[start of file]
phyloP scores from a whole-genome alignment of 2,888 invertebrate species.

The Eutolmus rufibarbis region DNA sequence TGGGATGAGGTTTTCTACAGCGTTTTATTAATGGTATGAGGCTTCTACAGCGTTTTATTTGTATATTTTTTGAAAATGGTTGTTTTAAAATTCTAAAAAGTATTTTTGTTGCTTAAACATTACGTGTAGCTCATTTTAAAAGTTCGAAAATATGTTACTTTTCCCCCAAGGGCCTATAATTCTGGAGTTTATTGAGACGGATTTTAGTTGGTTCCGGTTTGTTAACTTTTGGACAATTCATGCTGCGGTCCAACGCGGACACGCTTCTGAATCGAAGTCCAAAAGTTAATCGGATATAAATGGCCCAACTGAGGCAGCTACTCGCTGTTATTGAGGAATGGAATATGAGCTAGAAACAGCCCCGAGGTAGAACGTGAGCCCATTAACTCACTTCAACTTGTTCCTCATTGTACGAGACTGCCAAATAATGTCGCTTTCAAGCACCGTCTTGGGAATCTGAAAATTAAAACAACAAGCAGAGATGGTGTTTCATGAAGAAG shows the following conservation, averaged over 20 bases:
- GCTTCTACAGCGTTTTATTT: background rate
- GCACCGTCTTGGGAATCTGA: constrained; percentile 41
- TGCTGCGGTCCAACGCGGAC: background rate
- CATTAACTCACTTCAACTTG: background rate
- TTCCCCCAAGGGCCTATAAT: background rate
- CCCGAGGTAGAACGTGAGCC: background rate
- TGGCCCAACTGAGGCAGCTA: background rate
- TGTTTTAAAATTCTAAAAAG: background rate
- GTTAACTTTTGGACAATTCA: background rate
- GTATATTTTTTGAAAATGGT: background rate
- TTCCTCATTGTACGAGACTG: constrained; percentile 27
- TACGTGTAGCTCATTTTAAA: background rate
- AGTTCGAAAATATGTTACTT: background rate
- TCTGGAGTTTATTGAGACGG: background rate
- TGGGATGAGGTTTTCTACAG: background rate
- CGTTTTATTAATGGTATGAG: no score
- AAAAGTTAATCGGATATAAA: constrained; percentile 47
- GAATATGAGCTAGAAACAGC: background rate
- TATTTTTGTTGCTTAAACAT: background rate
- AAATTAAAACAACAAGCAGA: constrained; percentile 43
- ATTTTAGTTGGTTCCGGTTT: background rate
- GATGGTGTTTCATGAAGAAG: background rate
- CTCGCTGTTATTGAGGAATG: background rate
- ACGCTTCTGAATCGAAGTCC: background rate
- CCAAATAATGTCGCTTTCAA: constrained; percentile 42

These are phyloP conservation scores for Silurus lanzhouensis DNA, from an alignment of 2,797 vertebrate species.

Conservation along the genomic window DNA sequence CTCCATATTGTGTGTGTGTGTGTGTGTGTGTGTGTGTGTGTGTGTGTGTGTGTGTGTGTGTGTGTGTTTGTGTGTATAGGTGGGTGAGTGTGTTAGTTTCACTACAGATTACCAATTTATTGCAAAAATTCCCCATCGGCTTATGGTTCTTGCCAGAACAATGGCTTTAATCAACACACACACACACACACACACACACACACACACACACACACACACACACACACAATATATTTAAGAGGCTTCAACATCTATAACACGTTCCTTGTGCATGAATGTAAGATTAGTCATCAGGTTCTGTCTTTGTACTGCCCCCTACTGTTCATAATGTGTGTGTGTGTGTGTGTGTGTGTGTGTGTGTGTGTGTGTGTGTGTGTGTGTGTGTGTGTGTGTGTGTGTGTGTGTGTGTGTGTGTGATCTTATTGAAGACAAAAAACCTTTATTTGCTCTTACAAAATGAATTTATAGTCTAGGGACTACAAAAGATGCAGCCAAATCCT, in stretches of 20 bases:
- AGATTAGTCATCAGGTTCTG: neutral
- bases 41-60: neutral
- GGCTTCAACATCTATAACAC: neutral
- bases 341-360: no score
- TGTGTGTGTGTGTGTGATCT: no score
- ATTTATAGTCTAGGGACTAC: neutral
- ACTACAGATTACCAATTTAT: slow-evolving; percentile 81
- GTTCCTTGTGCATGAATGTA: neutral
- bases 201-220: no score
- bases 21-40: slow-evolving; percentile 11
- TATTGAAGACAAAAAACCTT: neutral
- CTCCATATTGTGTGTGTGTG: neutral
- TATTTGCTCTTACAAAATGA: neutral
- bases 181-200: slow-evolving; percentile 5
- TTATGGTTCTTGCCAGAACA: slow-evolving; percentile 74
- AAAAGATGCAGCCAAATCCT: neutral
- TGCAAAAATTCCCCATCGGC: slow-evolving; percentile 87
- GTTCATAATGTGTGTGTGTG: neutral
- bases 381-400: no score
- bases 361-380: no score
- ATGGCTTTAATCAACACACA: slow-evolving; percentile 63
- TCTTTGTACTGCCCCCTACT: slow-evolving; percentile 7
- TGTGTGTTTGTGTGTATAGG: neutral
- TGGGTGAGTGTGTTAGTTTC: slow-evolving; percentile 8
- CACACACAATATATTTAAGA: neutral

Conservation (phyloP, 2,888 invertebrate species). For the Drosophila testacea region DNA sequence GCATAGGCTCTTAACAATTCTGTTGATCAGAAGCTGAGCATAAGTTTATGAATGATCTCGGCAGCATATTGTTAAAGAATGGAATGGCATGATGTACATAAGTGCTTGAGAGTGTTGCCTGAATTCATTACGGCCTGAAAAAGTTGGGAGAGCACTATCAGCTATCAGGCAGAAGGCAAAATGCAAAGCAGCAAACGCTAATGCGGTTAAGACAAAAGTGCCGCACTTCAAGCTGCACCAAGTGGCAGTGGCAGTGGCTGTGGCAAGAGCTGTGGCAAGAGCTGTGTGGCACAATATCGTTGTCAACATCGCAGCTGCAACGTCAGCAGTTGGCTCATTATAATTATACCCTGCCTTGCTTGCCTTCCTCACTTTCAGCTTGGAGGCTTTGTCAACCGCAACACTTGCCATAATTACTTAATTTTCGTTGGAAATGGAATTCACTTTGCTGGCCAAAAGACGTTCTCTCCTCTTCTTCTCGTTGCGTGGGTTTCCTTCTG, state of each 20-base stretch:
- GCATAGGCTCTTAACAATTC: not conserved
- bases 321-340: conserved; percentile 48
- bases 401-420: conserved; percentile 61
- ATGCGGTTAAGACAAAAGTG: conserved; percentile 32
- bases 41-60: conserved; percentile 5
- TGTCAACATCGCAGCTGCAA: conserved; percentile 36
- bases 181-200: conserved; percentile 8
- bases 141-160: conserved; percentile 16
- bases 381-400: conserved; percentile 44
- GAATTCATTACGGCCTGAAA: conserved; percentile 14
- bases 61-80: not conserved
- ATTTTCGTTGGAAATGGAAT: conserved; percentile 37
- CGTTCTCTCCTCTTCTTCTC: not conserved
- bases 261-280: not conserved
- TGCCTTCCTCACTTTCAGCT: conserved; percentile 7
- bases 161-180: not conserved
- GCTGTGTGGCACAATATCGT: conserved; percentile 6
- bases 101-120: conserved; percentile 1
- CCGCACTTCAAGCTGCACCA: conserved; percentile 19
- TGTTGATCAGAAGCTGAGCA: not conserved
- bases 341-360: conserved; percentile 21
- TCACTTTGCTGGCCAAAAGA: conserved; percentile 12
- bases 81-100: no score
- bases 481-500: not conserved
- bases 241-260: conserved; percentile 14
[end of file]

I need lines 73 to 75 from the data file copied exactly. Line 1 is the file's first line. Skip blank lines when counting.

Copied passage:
- bases 101-120: conserved; percentile 1
- CCGCACTTCAAGCTGCACCA: conserved; percentile 19
- TGTTGATCAGAAGCTGAGCA: not conserved